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Shira ae is Japanese spinach, carrots and shitake mushrooms with tofu dressing.
Take a quick glance at shira ae and you’d be forgiven for thinking it was boring health food. Yet the coarse white dressing isn’t cottage cheese – it’s tofu perked up with soy sauce and mirin.
And the vegetables aren’t raw – they’re steeped in dashi to infuse them with flavor. It’s still health food, though, just far from boring.
Before cooking, a bit of grandma wisdom:
Grandmothers aren’t fussy cooks– they just have good taste. So when they blanch spinach for dishes like shira ae or ohitashi, they use this simple trick to make sure the dense stems are fully cooked before the delicate leaves overcook. They line up the stems and leaves, grab the spinach by the leaves, and lower the stems into boiling water for 15 seconds before adding the whole handful to the water. This way, the stems get the head start they need.
*Recipe and photo from Mastering the Art of Japanese Home Cooking by Masaharu Morimoto.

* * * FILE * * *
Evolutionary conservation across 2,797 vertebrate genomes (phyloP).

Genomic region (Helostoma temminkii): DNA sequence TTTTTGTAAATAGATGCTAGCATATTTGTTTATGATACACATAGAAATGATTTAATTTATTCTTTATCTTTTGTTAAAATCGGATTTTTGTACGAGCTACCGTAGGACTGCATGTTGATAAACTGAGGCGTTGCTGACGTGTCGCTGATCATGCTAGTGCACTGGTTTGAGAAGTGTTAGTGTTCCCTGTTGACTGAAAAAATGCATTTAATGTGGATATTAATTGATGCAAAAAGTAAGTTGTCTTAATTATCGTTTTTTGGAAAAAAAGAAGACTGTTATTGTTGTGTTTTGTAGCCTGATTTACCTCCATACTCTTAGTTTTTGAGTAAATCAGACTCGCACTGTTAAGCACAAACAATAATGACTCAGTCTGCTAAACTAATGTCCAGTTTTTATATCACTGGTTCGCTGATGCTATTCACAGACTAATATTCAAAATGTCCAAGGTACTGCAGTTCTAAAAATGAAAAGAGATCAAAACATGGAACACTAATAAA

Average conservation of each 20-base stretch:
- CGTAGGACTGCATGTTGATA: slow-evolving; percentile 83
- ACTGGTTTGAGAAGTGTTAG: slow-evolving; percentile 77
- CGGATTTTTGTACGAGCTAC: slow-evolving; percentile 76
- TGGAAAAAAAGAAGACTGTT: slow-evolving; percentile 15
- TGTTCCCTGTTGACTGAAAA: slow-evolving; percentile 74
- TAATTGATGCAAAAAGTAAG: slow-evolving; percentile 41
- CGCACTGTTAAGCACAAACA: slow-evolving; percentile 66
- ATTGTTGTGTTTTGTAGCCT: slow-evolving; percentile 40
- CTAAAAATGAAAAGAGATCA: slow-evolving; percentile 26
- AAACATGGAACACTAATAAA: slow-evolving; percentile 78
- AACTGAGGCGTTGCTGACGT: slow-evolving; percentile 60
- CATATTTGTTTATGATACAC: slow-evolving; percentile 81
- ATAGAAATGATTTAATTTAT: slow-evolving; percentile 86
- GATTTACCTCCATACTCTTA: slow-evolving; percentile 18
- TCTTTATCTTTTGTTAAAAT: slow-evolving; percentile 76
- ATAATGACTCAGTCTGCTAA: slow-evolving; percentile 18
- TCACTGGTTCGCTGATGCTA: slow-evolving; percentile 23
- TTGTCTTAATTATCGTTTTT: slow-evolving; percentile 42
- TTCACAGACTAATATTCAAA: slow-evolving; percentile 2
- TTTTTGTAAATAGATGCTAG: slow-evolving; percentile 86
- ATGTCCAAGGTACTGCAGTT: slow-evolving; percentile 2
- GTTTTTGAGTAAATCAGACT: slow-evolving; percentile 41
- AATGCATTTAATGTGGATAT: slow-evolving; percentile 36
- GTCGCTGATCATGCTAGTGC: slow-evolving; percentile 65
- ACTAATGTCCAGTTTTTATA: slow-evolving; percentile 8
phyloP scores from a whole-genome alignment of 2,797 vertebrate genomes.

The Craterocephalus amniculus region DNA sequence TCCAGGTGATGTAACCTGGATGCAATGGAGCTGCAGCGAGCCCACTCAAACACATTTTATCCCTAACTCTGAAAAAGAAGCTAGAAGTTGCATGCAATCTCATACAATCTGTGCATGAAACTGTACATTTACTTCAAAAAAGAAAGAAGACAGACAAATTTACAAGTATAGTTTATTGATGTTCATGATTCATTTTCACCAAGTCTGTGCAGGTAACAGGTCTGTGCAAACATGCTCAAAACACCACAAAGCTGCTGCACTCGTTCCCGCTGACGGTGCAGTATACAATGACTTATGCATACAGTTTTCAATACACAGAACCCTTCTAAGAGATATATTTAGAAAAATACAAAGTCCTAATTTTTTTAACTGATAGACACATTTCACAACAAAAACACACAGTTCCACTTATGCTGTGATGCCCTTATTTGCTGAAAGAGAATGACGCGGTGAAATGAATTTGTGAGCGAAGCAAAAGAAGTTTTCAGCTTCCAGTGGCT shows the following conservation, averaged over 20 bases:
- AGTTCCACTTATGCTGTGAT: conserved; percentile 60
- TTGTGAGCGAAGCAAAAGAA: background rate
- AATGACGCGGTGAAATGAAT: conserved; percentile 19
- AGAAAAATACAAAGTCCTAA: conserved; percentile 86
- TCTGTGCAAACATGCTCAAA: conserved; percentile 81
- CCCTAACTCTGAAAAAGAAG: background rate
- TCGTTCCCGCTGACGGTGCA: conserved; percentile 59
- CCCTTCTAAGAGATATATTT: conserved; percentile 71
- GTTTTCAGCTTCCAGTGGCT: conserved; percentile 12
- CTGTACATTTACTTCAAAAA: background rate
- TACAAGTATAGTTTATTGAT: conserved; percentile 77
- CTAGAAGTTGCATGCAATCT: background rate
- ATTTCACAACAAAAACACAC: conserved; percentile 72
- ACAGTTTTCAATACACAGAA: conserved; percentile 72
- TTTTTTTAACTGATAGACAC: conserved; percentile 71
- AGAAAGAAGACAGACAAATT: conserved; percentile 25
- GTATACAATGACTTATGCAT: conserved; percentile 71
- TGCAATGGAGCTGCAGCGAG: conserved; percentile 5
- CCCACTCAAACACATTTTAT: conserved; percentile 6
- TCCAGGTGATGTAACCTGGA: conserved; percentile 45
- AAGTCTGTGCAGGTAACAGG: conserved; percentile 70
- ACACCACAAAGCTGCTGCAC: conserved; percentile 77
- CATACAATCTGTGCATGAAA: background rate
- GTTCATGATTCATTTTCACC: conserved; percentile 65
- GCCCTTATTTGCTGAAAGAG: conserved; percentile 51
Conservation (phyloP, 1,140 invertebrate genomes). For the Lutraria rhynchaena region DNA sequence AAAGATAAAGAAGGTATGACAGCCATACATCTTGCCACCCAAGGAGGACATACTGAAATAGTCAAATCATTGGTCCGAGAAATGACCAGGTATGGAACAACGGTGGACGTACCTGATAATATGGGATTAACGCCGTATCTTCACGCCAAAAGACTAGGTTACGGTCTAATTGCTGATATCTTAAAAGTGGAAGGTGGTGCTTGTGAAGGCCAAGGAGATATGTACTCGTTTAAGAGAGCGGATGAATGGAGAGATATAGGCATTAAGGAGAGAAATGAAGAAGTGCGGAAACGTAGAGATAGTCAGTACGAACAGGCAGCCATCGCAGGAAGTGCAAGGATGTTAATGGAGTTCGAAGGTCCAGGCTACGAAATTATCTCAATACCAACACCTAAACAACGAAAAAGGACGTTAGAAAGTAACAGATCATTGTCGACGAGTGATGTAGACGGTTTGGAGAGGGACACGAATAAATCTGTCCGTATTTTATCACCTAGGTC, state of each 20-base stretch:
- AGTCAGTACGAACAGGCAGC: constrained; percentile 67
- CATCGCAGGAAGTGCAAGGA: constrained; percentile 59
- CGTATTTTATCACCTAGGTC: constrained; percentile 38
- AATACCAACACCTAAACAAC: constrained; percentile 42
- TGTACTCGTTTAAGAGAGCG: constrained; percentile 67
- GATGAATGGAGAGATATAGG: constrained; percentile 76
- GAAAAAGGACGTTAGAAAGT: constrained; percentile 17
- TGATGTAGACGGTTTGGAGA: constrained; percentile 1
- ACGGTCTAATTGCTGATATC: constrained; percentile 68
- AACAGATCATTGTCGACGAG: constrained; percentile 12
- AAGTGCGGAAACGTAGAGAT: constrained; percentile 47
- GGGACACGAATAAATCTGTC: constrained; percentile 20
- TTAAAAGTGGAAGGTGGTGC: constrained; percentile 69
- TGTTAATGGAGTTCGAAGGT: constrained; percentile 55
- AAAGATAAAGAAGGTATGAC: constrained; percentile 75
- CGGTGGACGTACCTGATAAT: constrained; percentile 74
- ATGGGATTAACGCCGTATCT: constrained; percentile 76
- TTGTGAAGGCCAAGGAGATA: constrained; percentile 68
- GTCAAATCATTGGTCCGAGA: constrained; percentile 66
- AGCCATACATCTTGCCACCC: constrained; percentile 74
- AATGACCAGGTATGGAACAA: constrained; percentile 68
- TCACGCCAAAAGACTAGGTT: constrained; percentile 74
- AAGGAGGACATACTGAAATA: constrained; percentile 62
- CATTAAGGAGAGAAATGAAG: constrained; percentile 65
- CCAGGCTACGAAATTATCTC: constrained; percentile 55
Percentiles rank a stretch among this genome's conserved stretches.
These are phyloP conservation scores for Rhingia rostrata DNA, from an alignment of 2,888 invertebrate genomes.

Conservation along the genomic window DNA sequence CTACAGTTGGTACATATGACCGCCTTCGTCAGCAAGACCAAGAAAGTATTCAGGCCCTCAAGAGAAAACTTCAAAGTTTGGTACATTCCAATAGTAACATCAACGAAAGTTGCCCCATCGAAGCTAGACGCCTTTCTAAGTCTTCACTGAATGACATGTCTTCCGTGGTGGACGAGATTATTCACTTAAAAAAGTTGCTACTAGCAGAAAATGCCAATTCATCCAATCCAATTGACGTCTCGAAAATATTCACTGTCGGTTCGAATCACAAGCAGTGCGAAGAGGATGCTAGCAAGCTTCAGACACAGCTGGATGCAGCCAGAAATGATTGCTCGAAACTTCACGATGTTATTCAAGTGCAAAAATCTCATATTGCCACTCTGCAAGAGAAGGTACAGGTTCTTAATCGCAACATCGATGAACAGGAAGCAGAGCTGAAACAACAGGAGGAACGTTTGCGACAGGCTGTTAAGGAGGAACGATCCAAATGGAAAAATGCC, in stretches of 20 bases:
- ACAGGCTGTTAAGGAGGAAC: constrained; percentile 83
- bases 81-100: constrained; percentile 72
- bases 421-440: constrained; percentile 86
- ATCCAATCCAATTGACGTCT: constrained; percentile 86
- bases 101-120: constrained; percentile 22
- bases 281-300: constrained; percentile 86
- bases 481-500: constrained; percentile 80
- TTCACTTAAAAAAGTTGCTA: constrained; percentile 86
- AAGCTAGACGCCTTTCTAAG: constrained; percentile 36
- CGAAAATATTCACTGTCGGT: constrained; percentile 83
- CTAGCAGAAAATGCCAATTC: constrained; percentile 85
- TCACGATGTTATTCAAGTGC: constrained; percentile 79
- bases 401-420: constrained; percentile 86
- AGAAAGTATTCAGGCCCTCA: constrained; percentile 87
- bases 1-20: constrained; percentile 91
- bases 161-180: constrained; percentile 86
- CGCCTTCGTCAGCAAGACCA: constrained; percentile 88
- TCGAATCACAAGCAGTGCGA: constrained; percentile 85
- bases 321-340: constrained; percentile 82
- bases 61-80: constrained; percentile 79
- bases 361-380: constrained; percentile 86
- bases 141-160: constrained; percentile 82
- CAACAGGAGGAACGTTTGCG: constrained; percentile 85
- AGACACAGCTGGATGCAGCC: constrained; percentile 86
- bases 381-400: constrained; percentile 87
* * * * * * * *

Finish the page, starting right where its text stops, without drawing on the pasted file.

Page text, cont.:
- 4 cups loosely packed trimmed spinach (not baby)
- 4 medium dried shiitake mushroom caps, rehydrated and thinly sliced
- ½ cup carrot matchsticks (about 1½ by ⅛ inch)
- 1½ cups dashi (dried fish and kelp stock) or kombu dashi (kelp stock)
- 1½ tablespoons plus about 1 teaspoon mirin (sweet rice wine)
- 2 teaspoons plus about 1 teaspoon Japanese soy sauce
- Generous pinch kosher salt
- 1 14-ounce package firm tofu, drained
- Bring a small pot of water to a boil. Prepare a bowl of icy water. Add the spinach to the boiling water, stir well, and cook for 20 seconds. Use a slotted spoon or spider to transfer the spinach to the icy water. Stir well, drain, firmly squeeze the spinach to remove as much water as you can, and set aside
- Combine the shiitake, carrots, dashi, 1½ tablespoons mirin, 2 teaspoons soy sauce, and the salt in a small pot and bring to a boil over high heat. Reduce the heat to maintain a simmer and cook for 10 minutes, so the dashi flavor begins to infuse the vegetables. Take the pot off the heat and let cool slightly. Add the spinach, stir well to loosen the clumps, and let the mixture sit at room temperature for at least 30 minutes or up to 2 hours
- Set the tofu on two layers of cheesecloth, gather the edges of the cheesecloth around the tofu, and squeeze firmly over the sink to extract as much water as possible. Add the tofu to a medium mixing bowl and crumble it with your fingers
- Drain the vegetables, squeeze them gently to remove some of the liquid they’ve absorbed, and add them to the bowl along with the remaining soy sauce and mirin (or a little more to taste). Toss well, breaking up any tofu chunks larger than ¼ inch. Eat right away or store in an airtight container in the fridge for up to a day. Let it come to room temperature before eating.